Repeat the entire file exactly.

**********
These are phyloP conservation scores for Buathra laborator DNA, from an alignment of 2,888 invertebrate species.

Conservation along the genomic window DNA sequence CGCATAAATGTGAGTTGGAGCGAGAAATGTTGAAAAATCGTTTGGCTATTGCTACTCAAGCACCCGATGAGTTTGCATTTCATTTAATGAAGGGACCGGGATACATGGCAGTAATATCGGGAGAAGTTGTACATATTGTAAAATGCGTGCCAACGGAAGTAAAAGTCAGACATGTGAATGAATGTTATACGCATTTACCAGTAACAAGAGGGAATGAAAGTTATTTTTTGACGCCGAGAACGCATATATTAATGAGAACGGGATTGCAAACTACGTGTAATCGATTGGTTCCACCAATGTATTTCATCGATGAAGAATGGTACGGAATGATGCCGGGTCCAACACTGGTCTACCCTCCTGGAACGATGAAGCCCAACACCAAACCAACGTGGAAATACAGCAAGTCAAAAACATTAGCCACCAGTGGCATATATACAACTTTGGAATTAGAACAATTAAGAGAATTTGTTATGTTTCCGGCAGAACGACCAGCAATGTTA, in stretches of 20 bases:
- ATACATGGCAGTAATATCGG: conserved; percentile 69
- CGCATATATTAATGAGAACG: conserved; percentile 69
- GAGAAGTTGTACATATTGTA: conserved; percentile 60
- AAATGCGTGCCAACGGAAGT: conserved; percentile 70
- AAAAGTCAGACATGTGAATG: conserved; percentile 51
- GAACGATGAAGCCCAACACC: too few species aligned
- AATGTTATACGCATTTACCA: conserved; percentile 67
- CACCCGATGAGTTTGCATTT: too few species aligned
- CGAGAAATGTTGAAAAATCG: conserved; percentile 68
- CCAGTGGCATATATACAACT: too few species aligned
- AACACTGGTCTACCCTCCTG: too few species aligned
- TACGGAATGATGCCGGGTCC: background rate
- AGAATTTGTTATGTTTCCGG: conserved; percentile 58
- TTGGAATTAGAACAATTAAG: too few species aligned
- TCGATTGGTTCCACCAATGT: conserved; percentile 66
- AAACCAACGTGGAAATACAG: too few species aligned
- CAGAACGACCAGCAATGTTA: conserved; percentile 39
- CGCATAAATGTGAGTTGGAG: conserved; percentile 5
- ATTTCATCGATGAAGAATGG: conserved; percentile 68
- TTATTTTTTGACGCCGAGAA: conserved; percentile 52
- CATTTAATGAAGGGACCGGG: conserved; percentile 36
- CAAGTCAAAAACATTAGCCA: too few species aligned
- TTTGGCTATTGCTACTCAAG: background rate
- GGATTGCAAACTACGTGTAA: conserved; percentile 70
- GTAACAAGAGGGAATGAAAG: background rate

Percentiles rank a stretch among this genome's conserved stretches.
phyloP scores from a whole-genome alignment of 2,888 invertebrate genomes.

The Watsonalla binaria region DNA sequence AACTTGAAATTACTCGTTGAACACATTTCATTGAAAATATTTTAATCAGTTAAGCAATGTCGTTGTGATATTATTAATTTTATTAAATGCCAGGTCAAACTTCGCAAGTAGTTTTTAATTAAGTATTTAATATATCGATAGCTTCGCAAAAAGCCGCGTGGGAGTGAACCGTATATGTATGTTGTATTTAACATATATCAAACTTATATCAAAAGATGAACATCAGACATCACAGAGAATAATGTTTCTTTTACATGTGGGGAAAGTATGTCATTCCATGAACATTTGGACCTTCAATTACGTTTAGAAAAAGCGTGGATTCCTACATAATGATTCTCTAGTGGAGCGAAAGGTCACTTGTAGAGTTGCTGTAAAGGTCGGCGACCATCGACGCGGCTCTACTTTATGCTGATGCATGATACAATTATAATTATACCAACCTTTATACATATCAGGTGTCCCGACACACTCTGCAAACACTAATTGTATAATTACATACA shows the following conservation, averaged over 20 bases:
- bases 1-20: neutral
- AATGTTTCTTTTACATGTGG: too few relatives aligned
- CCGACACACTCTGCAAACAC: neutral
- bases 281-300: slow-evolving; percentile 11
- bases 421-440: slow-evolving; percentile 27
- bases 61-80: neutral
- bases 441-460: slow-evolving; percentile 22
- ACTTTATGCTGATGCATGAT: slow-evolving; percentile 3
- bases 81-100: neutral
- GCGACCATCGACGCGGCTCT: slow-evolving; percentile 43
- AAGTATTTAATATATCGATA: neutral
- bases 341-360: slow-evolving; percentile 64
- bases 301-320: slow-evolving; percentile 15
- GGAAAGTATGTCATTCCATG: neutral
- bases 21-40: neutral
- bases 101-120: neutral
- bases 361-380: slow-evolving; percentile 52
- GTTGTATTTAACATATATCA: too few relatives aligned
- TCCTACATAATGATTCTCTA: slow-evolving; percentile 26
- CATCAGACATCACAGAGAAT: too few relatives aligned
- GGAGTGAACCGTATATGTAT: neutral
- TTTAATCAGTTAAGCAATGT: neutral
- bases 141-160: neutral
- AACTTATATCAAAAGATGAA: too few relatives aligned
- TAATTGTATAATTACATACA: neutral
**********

These are phyloP conservation scores for Buathra laborator DNA, from an alignment of 2,888 invertebrate species.

Conservation along the genomic window DNA sequence CGCATAAATGTGAGTTGGAGCGAGAAATGTTGAAAAATCGTTTGGCTATTGCTACTCAAGCACCCGATGAGTTTGCATTTCATTTAATGAAGGGACCGGGATACATGGCAGTAATATCGGGAGAAGTTGTACATATTGTAAAATGCGTGCCAACGGAAGTAAAAGTCAGACATGTGAATGAATGTTATACGCATTTACCAGTAACAAGAGGGAATGAAAGTTATTTTTTGACGCCGAGAACGCATATATTAATGAGAACGGGATTGCAAACTACGTGTAATCGATTGGTTCCACCAATGTATTTCATCGATGAAGAATGGTACGGAATGATGCCGGGTCCAACACTGGTCTACCCTCCTGGAACGATGAAGCCCAACACCAAACCAACGTGGAAATACAGCAAGTCAAAAACATTAGCCACCAGTGGCATATATACAACTTTGGAATTAGAACAATTAAGAGAATTTGTTATGTTTCCGGCAGAACGACCAGCAATGTTA, in stretches of 20 bases:
- ATACATGGCAGTAATATCGG: conserved; percentile 69
- CGCATATATTAATGAGAACG: conserved; percentile 69
- GAGAAGTTGTACATATTGTA: conserved; percentile 60
- AAATGCGTGCCAACGGAAGT: conserved; percentile 70
- AAAAGTCAGACATGTGAATG: conserved; percentile 51
- GAACGATGAAGCCCAACACC: too few species aligned
- AATGTTATACGCATTTACCA: conserved; percentile 67
- CACCCGATGAGTTTGCATTT: too few species aligned
- CGAGAAATGTTGAAAAATCG: conserved; percentile 68
- CCAGTGGCATATATACAACT: too few species aligned
- AACACTGGTCTACCCTCCTG: too few species aligned
- TACGGAATGATGCCGGGTCC: background rate
- AGAATTTGTTATGTTTCCGG: conserved; percentile 58
- TTGGAATTAGAACAATTAAG: too few species aligned
- TCGATTGGTTCCACCAATGT: conserved; percentile 66
- AAACCAACGTGGAAATACAG: too few species aligned
- CAGAACGACCAGCAATGTTA: conserved; percentile 39
- CGCATAAATGTGAGTTGGAG: conserved; percentile 5
- ATTTCATCGATGAAGAATGG: conserved; percentile 68
- TTATTTTTTGACGCCGAGAA: conserved; percentile 52
- CATTTAATGAAGGGACCGGG: conserved; percentile 36
- CAAGTCAAAAACATTAGCCA: too few species aligned
- TTTGGCTATTGCTACTCAAG: background rate
- GGATTGCAAACTACGTGTAA: conserved; percentile 70
- GTAACAAGAGGGAATGAAAG: background rate

Percentiles rank a stretch among this genome's conserved stretches.
phyloP scores from a whole-genome alignment of 2,888 invertebrate genomes.

The Watsonalla binaria region DNA sequence AACTTGAAATTACTCGTTGAACACATTTCATTGAAAATATTTTAATCAGTTAAGCAATGTCGTTGTGATATTATTAATTTTATTAAATGCCAGGTCAAACTTCGCAAGTAGTTTTTAATTAAGTATTTAATATATCGATAGCTTCGCAAAAAGCCGCGTGGGAGTGAACCGTATATGTATGTTGTATTTAACATATATCAAACTTATATCAAAAGATGAACATCAGACATCACAGAGAATAATGTTTCTTTTACATGTGGGGAAAGTATGTCATTCCATGAACATTTGGACCTTCAATTACGTTTAGAAAAAGCGTGGATTCCTACATAATGATTCTCTAGTGGAGCGAAAGGTCACTTGTAGAGTTGCTGTAAAGGTCGGCGACCATCGACGCGGCTCTACTTTATGCTGATGCATGATACAATTATAATTATACCAACCTTTATACATATCAGGTGTCCCGACACACTCTGCAAACACTAATTGTATAATTACATACA shows the following conservation, averaged over 20 bases:
- bases 1-20: neutral
- AATGTTTCTTTTACATGTGG: too few relatives aligned
- CCGACACACTCTGCAAACAC: neutral
- bases 281-300: slow-evolving; percentile 11
- bases 421-440: slow-evolving; percentile 27
- bases 61-80: neutral
- bases 441-460: slow-evolving; percentile 22
- ACTTTATGCTGATGCATGAT: slow-evolving; percentile 3
- bases 81-100: neutral
- GCGACCATCGACGCGGCTCT: slow-evolving; percentile 43
- AAGTATTTAATATATCGATA: neutral
- bases 341-360: slow-evolving; percentile 64
- bases 301-320: slow-evolving; percentile 15
- GGAAAGTATGTCATTCCATG: neutral
- bases 21-40: neutral
- bases 101-120: neutral
- bases 361-380: slow-evolving; percentile 52
- GTTGTATTTAACATATATCA: too few relatives aligned
- TCCTACATAATGATTCTCTA: slow-evolving; percentile 26
- CATCAGACATCACAGAGAAT: too few relatives aligned
- GGAGTGAACCGTATATGTAT: neutral
- TTTAATCAGTTAAGCAATGT: neutral
- bases 141-160: neutral
- AACTTATATCAAAAGATGAA: too few relatives aligned
- TAATTGTATAATTACATACA: neutral